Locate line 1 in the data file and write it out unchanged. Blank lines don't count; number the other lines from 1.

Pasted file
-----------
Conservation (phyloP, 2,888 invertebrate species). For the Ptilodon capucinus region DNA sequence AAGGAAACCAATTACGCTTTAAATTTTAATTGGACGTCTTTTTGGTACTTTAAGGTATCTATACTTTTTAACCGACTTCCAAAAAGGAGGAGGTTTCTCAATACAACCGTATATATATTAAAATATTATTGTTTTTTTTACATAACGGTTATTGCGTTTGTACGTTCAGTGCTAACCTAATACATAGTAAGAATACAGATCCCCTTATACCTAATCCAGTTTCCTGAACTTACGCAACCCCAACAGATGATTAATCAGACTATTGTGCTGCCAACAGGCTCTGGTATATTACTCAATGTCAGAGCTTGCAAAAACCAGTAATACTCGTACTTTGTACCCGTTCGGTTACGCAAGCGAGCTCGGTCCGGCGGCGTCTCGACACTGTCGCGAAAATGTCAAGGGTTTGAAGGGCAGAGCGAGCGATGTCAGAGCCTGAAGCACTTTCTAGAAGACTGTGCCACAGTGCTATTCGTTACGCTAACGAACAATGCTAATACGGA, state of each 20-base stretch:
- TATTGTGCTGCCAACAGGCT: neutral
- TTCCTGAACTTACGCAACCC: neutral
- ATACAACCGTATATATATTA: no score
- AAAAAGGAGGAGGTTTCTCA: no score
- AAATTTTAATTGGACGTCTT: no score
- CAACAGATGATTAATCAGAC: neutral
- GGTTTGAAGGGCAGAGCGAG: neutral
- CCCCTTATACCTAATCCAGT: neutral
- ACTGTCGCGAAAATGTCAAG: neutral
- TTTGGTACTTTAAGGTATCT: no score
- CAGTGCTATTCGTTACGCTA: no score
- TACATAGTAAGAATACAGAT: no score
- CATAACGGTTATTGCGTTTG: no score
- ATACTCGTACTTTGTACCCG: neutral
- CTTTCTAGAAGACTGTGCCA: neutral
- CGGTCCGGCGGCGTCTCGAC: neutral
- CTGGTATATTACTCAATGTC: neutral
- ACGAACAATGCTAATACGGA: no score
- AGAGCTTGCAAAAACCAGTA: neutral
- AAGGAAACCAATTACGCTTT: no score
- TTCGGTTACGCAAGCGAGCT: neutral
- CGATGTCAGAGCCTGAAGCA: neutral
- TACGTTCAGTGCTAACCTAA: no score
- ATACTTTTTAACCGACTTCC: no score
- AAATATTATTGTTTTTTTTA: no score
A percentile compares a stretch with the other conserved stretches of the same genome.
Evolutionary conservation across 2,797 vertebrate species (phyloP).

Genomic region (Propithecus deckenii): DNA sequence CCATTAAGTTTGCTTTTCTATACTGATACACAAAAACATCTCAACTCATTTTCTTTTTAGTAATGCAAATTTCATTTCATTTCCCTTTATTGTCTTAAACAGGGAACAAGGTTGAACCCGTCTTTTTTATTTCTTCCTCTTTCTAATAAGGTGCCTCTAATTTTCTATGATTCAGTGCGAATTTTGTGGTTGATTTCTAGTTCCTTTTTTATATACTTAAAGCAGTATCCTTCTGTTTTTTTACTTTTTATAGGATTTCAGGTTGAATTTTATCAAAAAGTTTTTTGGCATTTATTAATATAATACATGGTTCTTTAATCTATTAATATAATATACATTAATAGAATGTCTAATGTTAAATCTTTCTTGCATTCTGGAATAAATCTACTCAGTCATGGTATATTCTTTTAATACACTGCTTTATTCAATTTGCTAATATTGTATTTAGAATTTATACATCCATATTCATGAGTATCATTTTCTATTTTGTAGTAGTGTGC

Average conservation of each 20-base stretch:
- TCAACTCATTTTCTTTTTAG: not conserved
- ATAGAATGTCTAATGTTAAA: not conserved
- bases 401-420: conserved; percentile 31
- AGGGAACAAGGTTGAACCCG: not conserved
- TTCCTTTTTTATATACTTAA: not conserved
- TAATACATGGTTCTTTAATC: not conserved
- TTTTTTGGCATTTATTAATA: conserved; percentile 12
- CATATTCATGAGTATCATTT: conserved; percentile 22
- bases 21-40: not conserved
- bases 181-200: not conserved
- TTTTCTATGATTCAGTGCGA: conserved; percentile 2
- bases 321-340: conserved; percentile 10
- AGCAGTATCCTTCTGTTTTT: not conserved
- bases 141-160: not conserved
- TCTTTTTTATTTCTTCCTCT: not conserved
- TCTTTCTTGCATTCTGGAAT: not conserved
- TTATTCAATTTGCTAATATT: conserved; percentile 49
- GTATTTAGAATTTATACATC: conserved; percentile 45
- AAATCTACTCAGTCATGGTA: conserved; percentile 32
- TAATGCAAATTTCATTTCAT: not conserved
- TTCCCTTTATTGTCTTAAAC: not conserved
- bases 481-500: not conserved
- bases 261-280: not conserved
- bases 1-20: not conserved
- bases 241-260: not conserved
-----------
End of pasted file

Conservation (phyloP, 2,888 invertebrate species). For the Ptilodon capucinus region DNA sequence AAGGAAACCAATTACGCTTTAAATTTTAATTGGACGTCTTTTTGGTACTTTAAGGTATCTATACTTTTTAACCGACTTCCAAAAAGGAGGAGGTTTCTCAATACAACCGTATATATATTAAAATATTATTGTTTTTTTTACATAACGGTTATTGCGTTTGTACGTTCAGTGCTAACCTAATACATAGTAAGAATACAGATCCCCTTATACCTAATCCAGTTTCCTGAACTTACGCAACCCCAACAGATGATTAATCAGACTATTGTGCTGCCAACAGGCTCTGGTATATTACTCAATGTCAGAGCTTGCAAAAACCAGTAATACTCGTACTTTGTACCCGTTCGGTTACGCAAGCGAGCTCGGTCCGGCGGCGTCTCGACACTGTCGCGAAAATGTCAAGGGTTTGAAGGGCAGAGCGAGCGATGTCAGAGCCTGAAGCACTTTCTAGAAGACTGTGCCACAGTGCTATTCGTTACGCTAACGAACAATGCTAATACGGA, state of each 20-base stretch: